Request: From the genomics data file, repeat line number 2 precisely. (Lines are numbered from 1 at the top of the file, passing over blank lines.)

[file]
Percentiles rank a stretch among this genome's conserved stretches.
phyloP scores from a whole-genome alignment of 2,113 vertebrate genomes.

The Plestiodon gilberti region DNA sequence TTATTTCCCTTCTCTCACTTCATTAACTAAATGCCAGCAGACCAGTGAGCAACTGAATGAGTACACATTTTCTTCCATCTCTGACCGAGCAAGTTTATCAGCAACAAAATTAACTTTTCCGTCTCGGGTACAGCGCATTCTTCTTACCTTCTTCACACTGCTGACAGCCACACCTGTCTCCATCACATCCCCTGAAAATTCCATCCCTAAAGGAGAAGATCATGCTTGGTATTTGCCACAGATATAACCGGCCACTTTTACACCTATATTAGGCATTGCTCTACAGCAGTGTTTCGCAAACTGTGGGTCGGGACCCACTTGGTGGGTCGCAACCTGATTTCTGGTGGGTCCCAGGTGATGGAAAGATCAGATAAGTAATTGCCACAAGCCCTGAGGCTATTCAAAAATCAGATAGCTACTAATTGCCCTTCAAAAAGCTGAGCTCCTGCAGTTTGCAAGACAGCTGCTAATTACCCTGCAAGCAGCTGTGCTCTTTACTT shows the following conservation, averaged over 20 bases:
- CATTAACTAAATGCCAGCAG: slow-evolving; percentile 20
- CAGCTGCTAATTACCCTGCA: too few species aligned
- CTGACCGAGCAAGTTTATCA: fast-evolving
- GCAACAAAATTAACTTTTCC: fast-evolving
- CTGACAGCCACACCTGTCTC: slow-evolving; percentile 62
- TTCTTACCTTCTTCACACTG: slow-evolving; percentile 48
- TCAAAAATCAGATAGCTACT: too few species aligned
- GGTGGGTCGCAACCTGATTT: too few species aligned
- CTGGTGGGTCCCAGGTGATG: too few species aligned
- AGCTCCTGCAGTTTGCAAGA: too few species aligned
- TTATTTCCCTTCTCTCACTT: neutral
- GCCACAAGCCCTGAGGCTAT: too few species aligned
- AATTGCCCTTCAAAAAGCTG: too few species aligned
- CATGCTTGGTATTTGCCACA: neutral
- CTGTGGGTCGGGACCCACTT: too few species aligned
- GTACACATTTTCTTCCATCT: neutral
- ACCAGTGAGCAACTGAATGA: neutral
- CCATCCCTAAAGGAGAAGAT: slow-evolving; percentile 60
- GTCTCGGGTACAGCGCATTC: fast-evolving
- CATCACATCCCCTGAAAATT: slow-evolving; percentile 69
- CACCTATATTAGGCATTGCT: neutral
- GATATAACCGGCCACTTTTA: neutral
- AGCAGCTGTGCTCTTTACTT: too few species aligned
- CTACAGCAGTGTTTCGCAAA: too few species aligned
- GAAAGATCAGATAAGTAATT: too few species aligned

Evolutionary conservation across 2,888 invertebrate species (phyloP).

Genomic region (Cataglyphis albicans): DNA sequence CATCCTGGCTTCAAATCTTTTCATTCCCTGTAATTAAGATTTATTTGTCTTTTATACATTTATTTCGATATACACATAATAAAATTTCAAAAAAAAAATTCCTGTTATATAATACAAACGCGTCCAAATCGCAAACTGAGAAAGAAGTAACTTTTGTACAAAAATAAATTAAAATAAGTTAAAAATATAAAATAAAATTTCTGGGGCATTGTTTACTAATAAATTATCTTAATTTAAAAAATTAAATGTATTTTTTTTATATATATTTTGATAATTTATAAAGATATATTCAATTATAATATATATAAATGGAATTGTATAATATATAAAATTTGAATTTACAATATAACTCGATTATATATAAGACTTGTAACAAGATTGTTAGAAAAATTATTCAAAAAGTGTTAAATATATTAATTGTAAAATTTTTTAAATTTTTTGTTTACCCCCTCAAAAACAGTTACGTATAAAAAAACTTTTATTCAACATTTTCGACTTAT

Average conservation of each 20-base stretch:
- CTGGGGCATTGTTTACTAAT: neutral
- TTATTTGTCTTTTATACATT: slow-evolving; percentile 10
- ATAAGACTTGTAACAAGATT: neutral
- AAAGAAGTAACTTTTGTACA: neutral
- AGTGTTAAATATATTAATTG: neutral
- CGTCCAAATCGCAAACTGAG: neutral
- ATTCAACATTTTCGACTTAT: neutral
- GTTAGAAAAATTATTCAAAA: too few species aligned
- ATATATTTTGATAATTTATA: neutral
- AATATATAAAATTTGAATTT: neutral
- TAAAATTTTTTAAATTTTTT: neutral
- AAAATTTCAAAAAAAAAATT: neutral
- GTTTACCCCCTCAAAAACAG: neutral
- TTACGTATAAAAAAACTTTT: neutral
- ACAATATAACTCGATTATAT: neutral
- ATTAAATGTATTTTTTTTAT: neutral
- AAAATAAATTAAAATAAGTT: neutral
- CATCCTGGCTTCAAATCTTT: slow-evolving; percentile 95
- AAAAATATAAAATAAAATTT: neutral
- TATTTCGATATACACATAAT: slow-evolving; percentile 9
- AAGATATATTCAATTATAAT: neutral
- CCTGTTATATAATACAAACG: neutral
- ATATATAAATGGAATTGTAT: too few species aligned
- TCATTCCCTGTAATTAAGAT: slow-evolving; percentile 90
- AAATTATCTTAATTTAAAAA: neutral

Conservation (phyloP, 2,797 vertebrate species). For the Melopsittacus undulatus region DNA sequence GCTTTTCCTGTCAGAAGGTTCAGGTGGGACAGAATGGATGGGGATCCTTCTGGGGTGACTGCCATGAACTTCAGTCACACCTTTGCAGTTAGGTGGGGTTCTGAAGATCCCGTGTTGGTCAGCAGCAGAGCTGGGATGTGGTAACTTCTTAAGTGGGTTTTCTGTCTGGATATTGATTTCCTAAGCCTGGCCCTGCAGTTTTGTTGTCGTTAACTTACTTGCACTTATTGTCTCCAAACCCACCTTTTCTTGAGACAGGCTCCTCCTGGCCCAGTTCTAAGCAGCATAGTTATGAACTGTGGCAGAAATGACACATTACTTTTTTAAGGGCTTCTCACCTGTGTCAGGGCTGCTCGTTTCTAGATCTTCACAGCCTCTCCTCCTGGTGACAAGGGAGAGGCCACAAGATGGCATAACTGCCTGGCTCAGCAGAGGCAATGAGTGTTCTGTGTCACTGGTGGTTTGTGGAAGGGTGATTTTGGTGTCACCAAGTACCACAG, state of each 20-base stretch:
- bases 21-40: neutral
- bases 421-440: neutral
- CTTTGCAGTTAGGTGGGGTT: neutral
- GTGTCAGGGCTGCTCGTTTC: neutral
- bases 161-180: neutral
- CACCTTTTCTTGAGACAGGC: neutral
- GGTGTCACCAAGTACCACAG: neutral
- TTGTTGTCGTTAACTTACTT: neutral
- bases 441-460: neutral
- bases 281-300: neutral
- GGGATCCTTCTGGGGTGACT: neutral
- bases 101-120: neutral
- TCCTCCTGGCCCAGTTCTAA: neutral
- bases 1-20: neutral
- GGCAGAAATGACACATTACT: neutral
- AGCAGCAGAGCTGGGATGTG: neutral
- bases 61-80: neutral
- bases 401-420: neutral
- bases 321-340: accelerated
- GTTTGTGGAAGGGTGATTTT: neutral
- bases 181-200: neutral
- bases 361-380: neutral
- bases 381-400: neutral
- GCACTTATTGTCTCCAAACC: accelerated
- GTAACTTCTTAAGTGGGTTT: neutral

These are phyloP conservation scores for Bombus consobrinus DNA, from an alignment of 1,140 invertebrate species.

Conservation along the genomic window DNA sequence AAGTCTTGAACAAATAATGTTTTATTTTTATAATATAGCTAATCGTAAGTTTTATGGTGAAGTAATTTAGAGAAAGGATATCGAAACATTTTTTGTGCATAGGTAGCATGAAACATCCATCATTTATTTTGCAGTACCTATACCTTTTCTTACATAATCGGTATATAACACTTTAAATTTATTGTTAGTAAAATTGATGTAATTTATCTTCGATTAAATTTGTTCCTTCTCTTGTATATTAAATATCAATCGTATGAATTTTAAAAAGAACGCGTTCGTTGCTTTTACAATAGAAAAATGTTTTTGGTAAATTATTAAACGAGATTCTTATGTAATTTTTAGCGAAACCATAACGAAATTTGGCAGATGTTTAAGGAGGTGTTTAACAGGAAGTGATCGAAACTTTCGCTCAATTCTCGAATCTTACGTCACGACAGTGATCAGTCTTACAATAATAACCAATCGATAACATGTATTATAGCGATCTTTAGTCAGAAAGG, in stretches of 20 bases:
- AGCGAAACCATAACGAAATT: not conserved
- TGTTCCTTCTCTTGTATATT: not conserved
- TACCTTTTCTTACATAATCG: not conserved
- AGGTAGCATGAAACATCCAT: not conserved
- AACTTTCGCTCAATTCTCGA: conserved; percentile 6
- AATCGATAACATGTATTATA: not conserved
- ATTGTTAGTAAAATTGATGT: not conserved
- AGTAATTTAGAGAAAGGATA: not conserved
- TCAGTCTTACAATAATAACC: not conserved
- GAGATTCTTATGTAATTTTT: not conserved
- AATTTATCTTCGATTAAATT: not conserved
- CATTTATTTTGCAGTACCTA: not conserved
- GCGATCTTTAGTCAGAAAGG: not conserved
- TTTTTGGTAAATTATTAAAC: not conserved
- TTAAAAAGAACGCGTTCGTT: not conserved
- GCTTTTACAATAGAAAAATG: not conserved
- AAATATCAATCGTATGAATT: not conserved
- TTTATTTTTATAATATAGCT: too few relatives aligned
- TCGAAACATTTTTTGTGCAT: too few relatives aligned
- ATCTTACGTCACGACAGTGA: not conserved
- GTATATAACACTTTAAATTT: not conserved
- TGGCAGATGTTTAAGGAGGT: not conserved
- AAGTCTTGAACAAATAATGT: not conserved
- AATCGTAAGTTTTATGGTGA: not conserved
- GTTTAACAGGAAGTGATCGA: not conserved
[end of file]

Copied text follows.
phyloP scores from a whole-genome alignment of 2,113 vertebrate genomes.